Stop Hiding Behind Politics and Talk Theology: Roman Catholicism and Contraception
In the initial wake of coverage related to the healthcare mandate to cover contraception, media outlets concentrated on “religious communities” opposition to the requirement. From a theological and doctrinal perspective, the only major Christian denomination to oppose use of contraception is the Roman Catholic Church. Other conservative religious leaders chimed in to support what they saw as a crack in the dividing wall between “church and state” (and for some, apocalyptic connections between anything related to women’s health options and abortion). The Church hierarchy, buoyed by media coverage, continues to shape this debate as one of religious freedom and conscience between church and state while ignoring the conscience of the majority of Catholic women (and other non-catholic employees) who use contraception.
As religious scholars, it’s time we bring the focus back to the real issue: Catholic theology and sexual ethics. For over 40 years, the church hierarchy operates as though their teachings on the use of contraception are infallible. They are not! The hierarchy continues its tradition of silencing a majority of the laity and many Roman Catholic theologians and ethicists who have continued to speak out against the teaching since their voices were silenced in 1968.
A bit of history for those not intimately following the Roman Catholic Church, in 1963 as part of the Second Vatican Council, a papal commission appointed by Pope John XXIII was tasked with writing a new statement on marriage. The commission included women and men, laity, theologians, and bishops. After hearing from married couples, women in particular, and deep study of scripture and theology, the commission recommended the church endorse use of contraception. Concerned about this outcome, a new commission comprised of only bishops was appointed. They came to the same conclusion. In a reversal of the entire process, and a silencing of theologically sound wisdom, Pope Paul VI issued Humanae Vitae (1968) reinforcing the church’s teaching ban on contraception and gender complimentarily (women are different, but equal . . . maybe we should argue that based on constitutional insights).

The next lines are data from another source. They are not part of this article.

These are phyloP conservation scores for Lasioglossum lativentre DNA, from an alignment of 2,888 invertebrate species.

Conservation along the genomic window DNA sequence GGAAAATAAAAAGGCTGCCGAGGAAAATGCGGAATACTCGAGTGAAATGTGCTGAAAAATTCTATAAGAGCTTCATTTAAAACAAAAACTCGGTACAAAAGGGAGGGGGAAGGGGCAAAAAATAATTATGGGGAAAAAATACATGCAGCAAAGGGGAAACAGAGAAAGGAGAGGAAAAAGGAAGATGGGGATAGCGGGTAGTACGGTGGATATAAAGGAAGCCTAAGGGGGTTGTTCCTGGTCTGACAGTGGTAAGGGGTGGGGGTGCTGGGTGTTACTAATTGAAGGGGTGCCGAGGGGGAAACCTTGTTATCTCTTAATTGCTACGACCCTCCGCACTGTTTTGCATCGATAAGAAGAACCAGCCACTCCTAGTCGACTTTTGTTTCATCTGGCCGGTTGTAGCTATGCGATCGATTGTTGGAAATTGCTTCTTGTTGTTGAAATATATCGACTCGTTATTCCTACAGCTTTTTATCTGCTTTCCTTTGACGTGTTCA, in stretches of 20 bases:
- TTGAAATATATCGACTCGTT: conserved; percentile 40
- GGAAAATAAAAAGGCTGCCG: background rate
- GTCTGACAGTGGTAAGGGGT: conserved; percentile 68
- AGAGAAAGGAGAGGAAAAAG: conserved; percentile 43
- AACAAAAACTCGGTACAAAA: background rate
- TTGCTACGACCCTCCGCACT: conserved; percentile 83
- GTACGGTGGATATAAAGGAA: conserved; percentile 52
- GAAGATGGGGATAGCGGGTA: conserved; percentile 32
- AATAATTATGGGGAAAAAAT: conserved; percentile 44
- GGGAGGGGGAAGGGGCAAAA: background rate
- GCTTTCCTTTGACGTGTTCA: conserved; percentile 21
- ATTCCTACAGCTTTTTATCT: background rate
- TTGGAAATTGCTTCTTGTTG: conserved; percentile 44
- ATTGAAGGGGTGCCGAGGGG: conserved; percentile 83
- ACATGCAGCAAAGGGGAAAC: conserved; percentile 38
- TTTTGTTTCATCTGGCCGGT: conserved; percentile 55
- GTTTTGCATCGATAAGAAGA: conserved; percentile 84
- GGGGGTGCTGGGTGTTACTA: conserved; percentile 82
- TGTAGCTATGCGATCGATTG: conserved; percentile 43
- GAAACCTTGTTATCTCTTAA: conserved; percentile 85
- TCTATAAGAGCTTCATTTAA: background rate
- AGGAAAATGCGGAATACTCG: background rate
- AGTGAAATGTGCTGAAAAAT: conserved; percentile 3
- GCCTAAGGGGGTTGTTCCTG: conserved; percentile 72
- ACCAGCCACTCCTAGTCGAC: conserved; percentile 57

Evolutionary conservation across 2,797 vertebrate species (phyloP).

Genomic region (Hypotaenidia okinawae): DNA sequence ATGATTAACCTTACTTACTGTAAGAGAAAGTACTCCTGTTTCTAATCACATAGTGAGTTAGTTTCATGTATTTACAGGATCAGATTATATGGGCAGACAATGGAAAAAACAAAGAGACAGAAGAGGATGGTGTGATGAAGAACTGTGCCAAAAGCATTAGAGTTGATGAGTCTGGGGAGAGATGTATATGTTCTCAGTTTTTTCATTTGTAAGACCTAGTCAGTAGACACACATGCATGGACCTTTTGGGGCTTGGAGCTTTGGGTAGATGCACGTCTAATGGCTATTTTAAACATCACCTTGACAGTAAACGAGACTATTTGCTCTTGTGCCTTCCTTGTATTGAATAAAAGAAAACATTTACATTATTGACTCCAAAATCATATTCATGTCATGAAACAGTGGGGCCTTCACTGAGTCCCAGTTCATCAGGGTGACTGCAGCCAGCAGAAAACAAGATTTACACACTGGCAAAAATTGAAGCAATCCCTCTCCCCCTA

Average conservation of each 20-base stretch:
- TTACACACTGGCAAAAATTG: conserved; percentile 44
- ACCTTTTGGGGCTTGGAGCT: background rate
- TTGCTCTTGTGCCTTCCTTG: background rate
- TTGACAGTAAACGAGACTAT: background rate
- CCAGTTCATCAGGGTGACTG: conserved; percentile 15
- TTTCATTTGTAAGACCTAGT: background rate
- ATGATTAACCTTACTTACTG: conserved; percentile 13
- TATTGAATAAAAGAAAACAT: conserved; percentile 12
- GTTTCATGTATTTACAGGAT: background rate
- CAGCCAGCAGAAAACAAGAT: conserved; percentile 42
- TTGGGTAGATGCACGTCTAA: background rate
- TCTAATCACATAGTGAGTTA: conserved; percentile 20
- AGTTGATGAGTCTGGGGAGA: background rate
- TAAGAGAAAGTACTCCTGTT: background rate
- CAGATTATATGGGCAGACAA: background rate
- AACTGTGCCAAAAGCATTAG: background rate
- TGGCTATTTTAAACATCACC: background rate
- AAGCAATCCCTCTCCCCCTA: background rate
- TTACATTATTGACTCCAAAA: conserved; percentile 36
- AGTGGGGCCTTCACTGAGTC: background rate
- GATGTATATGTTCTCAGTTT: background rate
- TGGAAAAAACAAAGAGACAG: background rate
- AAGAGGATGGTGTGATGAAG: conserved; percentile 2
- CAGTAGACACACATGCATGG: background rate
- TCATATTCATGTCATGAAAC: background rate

Why do most Catholics cede the conversation to the hierarchy’s focus of religious freedom as opposed to bad theology? My hunch is, most of us have given up! Theologically, we turn to our own conscience. We discern the issue of use of contraception with our partners, in our personal relationship with God through prayer; we weigh the healthcare advice of professionals and the needs of our families. Out of this, most of us choose use of contraception as a moral good in our lives. Most Catholics in the U.S. also support this choice for everyone through healthcare coverage mandates.
In other words, the church hierarchy has lost its credibility on this issue. Many, like me, who have health insurance and are in a gender equitable relationship do not have to worry about the lobbying power (hmmm, wasn’t this about separation of church and state) of the Roman Catholic Church. Not providing contraception coverage via the vast arm of Catholic social service organizations (including health facilities and colleges) harms women, predominantly affecting poor women in the U.S. and globally. It’s time the laity and Catholic theologians move beyond complacency. Let’s bring the conversation back to the theological and ethical issues of contraception, not religious freedom between faith-based organizations and federal law. If nothing else, perhaps we can start with the common ground that protecting women from HIV transmission and maternal mortality is a higher moral good! ( . . . not to mention a less expensive healthcare option.)